Abstract: Motivated by the increasing use of forward guidance, we consider DSGE models in which the central bank holds the policy rate fixed for an extended period of time. Private agents’ beliefs about how long the fixed-rate regime will last influences current output and inflation. We estimate the structural for US data and infer the expected duration of the zero lower bound regime. Our results suggest that the average expected duration is around 3 quarters and has varied significantly since the onset of the zero lower bound regime, with changes that can be related to the Federal Reserve’s forward guidance.
    Keywords: Zero lower bound, forward guidance
    JEL: E52 E58
    Date: 2014–07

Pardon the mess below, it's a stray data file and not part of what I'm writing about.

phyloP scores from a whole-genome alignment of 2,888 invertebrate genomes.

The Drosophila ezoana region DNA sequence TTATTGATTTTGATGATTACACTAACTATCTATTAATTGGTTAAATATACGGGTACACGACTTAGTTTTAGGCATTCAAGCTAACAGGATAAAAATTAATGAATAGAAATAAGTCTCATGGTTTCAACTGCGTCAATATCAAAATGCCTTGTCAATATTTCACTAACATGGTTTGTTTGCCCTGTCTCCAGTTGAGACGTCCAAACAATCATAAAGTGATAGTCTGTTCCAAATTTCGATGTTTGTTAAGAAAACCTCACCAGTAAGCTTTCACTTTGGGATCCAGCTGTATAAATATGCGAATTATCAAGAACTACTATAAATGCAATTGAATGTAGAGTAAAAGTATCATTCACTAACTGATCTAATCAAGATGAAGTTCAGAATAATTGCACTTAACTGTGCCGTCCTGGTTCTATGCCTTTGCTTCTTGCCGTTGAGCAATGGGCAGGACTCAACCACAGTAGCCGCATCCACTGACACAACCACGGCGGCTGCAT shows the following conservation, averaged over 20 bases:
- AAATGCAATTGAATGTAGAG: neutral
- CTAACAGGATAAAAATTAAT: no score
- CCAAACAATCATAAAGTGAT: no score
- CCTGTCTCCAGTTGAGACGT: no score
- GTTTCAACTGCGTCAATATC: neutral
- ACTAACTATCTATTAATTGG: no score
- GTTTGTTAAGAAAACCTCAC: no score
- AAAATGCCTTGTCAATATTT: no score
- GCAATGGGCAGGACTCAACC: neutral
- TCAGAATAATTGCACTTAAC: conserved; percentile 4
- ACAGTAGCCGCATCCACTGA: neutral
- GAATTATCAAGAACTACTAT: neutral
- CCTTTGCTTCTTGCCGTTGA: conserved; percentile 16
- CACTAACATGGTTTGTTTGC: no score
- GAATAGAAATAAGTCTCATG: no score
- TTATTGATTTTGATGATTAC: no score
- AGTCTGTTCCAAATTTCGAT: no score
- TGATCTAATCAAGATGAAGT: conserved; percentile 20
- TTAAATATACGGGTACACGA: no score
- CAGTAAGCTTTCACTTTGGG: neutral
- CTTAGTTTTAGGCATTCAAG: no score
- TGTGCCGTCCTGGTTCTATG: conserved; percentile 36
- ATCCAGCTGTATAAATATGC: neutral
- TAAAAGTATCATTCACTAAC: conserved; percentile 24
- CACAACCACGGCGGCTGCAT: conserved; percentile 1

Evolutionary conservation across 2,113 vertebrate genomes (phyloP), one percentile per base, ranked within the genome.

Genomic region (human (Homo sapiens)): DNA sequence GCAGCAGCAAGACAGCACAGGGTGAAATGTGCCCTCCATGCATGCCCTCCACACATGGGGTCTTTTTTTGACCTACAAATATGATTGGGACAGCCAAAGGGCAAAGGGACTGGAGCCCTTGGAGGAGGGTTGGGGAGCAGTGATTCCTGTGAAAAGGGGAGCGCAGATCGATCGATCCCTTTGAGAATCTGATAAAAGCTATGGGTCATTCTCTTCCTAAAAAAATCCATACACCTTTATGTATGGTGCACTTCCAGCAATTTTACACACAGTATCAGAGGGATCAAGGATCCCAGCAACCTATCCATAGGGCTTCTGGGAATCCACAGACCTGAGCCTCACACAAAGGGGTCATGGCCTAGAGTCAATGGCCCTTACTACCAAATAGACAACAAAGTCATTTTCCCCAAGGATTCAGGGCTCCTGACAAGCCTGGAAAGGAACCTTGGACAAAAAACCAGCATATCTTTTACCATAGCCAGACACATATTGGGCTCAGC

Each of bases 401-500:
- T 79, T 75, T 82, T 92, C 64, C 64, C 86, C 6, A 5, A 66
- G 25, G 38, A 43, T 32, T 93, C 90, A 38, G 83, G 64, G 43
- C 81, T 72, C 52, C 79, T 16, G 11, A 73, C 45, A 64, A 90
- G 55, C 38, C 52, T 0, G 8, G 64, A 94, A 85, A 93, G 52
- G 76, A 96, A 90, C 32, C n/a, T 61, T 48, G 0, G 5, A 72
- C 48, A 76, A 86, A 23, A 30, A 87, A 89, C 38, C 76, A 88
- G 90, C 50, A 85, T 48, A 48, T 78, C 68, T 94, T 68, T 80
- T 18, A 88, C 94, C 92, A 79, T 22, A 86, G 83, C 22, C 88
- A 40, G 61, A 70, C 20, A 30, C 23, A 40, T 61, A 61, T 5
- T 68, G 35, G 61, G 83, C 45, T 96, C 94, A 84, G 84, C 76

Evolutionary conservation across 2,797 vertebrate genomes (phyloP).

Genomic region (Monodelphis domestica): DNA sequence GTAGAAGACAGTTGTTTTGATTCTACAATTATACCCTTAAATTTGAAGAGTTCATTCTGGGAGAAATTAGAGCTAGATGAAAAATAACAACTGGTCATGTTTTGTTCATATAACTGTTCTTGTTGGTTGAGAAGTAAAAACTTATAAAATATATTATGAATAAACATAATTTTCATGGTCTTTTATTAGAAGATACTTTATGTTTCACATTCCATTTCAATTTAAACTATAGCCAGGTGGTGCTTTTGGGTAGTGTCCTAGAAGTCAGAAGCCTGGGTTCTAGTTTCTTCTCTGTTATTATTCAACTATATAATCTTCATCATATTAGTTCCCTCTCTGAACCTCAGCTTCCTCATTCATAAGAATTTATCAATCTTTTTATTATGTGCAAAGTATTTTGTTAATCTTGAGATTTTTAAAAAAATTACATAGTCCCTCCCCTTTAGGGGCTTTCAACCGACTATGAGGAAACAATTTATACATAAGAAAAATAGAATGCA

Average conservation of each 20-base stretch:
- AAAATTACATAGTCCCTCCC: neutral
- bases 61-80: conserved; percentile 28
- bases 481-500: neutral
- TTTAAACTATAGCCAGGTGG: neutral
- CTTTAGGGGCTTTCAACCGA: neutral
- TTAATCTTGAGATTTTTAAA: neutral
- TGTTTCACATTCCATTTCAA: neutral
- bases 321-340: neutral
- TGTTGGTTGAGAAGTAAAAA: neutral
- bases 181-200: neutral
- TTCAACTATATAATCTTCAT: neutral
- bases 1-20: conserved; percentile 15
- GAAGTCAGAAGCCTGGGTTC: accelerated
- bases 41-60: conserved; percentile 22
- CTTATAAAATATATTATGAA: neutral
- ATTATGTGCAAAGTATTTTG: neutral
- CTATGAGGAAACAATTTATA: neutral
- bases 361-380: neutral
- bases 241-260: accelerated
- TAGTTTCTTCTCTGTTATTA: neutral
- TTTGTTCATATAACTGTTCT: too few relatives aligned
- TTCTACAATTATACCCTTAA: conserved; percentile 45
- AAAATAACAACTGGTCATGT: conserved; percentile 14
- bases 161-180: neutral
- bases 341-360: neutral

13. By: Christophe Blot (OFCE - Sciences Po); Jerome Creel (OFCE - Sciences Po, and ESCP Europe); Paul Hubert (OFCE - Sciences Po); Fabien Labondance (OFCE - Sciences Po); Francesco Saraceno (OFCE - Sciences Po, and LUISS)
    Abstract: This paper aims at investigating first the (possibly time-varying) empirical relationship between the level and conditional variances of price and financial stability, and second, the effects of macro and policy variables on this relationship in the United States and the Eurozone. Three empirical methods are used to examine the relevance of A.J Schwartz's "conventional wisdom" that price stability would yield financial stability. Using simple correlations, VAR and Dynamic Conditional Correlations, we reject the hypothesis that price stability is positively correlated to financial stability. We then discuss about the empirical appropriateness of the "leaning against the wind" monetary policy approach.
    Keywords: Price Stability, Financial stability, DCC-GARCH, VAR
    JEL: C32 E31 E44 E52
    Date: 2013–02–01
  14. By: Hiro Ito (Asian Development Bank Institute (ADBI)); Menzie Chinn